Contract-Drafting Dysfunction, Meet Medical Dysfunction

Over the weekend I listened to this episode of the radio show Freakonomics, “How Many Doctors Does It Take to Start a Healthcare Revolution?” My ears pricked up when I heard Jeffrey Brenner, who is a physician and the executive director of the Camden Coalition of Healthcare Providers, say the following:

What I think many people would be shocked to find out is that many of the things that we do in day-to-day care actually have very little evidence for them. They are habit that has been passed down from one generation to the next, but doesn’t have literature backing it up.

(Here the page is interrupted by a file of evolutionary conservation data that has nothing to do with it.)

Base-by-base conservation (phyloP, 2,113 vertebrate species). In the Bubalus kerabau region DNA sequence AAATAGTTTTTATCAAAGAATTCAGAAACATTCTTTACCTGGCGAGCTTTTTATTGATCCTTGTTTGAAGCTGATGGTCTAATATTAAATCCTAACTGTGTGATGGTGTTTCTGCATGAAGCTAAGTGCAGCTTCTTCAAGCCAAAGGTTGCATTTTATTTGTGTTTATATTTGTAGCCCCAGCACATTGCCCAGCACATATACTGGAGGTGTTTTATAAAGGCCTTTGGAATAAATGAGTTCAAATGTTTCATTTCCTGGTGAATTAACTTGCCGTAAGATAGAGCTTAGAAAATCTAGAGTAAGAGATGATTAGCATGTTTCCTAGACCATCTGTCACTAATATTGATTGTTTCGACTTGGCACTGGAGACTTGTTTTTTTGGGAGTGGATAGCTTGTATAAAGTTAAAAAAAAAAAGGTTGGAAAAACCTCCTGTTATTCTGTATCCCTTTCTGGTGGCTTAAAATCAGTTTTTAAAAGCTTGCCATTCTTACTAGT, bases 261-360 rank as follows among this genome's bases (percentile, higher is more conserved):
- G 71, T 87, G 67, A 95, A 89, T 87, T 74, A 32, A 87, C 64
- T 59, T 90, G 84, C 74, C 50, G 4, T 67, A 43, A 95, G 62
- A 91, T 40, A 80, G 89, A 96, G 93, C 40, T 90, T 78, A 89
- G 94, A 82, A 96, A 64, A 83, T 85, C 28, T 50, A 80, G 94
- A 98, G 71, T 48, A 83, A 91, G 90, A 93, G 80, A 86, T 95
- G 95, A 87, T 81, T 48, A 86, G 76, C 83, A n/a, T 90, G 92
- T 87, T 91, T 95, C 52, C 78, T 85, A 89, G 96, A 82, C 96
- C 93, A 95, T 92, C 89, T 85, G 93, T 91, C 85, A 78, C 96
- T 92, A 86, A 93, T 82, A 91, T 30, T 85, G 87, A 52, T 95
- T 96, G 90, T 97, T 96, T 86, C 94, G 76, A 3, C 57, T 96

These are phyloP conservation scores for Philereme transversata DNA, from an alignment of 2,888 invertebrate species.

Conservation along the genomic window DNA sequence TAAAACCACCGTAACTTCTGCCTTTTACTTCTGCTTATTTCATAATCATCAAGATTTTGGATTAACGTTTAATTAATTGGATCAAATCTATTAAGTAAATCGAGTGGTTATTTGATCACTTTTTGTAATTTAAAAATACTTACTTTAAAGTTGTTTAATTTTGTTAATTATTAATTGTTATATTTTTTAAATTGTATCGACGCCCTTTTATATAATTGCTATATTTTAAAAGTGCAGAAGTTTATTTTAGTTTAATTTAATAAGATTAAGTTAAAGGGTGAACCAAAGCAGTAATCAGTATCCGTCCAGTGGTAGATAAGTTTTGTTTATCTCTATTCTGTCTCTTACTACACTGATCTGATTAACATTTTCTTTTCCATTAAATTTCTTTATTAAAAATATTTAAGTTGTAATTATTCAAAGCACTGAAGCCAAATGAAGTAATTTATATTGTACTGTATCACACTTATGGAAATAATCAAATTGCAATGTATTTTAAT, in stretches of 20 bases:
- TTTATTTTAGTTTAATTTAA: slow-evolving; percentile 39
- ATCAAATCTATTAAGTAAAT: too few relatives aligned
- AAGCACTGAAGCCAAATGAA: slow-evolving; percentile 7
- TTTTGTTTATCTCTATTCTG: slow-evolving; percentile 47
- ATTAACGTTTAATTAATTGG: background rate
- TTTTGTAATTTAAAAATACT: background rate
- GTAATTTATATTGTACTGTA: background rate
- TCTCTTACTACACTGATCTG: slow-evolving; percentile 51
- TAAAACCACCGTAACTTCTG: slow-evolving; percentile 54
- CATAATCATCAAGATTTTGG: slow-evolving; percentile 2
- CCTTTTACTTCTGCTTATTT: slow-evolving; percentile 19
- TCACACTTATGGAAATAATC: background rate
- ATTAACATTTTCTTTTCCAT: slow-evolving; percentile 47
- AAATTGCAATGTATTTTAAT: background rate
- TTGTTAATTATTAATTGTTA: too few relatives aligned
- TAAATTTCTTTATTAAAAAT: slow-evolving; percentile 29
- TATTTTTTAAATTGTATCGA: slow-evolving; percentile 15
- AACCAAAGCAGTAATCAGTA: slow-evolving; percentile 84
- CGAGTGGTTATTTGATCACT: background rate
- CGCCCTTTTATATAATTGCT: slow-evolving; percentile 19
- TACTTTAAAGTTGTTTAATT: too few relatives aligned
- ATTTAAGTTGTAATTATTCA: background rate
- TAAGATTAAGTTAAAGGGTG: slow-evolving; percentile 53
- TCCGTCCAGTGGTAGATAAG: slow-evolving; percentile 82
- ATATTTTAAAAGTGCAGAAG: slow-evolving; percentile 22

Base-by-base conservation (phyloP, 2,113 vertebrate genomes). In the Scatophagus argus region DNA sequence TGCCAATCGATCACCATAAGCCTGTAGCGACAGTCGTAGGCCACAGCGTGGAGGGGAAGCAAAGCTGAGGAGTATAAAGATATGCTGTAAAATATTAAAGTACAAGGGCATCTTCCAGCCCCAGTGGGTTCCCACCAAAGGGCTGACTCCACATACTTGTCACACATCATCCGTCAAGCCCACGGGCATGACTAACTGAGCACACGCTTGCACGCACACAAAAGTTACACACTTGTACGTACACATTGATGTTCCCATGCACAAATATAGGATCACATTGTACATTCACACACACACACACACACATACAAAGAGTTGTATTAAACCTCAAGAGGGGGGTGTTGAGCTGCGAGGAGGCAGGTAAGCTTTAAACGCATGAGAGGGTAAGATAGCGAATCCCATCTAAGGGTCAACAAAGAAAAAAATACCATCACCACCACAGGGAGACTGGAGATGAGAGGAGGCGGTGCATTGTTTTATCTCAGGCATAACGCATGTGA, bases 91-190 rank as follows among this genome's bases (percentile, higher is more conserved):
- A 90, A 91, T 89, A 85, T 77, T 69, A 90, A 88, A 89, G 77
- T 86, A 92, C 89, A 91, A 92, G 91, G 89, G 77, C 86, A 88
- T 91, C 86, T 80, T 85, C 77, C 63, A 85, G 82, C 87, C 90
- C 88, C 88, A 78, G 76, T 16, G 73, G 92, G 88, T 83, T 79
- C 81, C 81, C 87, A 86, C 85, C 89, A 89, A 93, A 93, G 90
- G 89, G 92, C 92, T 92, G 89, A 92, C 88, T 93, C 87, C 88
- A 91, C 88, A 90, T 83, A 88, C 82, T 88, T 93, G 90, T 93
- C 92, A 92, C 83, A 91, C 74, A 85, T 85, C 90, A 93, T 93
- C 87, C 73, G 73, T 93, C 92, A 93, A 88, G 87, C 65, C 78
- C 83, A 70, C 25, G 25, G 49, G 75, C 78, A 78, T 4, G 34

Hmm, sounds familiar, in that many lawyers are taken aback when I describe the contract-language dysfunction that is the result of mindless copying. If medicine—a field where we spend zillions of dollars for poor results—has this problem, no one should be astonished that we have it in contract drafting.

About the author

Ken Adams is the leading authority on how to say clearly whatever you want to say in a contract. He’s author of A Manual of Style for Contract Drafting, and he offers online and in-person training around the world. He’s also chief content officer of LegalSifter, Inc., a company that combines artificial intelligence and expertise to assist with review of contracts.

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